Acts of contribution and service can be as simple as holding the door for a disabled or elderly person, or more entailed such as volunteering to serve food at your local homeless shelter. Of course, since humans fundamentally evolved with social brains, the act of contribution is best enjoyed with others. I find that we are most happy when we contribute and work together for a common goal—whether cooking a meal as a family, clearing up the neighborhood park with your fraternity, or building shelters for the homeless as a community. Most importantly, these acts of service and of contribution further enrich the tribe by advancing social capital—the wealth where everyone profits.

To repeat the wise words of Dr. King, “Life’s most persistent and urgent question is: What are you doing for others?” Being able to answer that question can be the start for you to enjoy a rich and prosperous life. It begins by learning to connect to your purpose. Here’s a video that we think you’ll enjoy that explores more about “Connection to Purpose.”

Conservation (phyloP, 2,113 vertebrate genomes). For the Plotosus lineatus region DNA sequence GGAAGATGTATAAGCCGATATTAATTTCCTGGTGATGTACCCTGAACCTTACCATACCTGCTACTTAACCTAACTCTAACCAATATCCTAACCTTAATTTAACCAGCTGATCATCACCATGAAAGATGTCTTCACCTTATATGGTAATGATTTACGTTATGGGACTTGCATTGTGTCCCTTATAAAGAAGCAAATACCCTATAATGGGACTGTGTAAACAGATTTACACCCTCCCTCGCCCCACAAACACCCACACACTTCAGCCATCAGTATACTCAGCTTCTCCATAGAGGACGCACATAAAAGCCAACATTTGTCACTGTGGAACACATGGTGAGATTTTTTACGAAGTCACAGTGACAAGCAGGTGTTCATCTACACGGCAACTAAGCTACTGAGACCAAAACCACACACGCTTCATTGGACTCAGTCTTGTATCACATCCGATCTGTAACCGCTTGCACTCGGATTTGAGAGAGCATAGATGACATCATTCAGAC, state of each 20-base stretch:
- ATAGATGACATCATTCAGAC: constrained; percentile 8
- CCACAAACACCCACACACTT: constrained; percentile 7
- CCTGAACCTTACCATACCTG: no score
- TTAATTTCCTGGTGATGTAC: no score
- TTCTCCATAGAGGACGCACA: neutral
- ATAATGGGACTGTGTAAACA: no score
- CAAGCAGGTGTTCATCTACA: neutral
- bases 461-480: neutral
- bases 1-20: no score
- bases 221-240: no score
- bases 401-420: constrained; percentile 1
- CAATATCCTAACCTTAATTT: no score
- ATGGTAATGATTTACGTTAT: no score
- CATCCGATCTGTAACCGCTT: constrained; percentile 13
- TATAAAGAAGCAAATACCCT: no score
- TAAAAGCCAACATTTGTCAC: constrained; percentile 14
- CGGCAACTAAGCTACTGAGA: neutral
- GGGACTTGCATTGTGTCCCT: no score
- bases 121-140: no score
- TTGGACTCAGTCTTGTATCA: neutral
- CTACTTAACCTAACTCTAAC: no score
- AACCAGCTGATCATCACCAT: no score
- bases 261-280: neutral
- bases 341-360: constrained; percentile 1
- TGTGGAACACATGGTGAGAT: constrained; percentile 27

Next month’s article will reveal how to experience your “Connection to Passion.” Until then, enjoy the abundance from connecting to your purpose in life.

In Health & Happiness,

Dr. Jay

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Dr. Jay Kumar is a professor of Happiness Studies, renowned public speaker, and thought leader. His expertise spans brain science and behavioral health; economics, politics, and culture; religion and science. He also holds a Master’s degree from the School of International and Public Affairs at Columbia University in international political economy. Dr. Jay recently founded the Applied Brain Science Research Institute (ABSRI) — an international organization that explores the dynamic intersection of science, spirituality, and society in order to advance solutions for issues facing our contemporary and complex world. He is the author of the forthcoming book The Currency of Happiness and the creator of the revolutionary “Pro-Social Behavioral Resilience” technique — a proven model successfully employed by professionals and individuals within a variety of fields.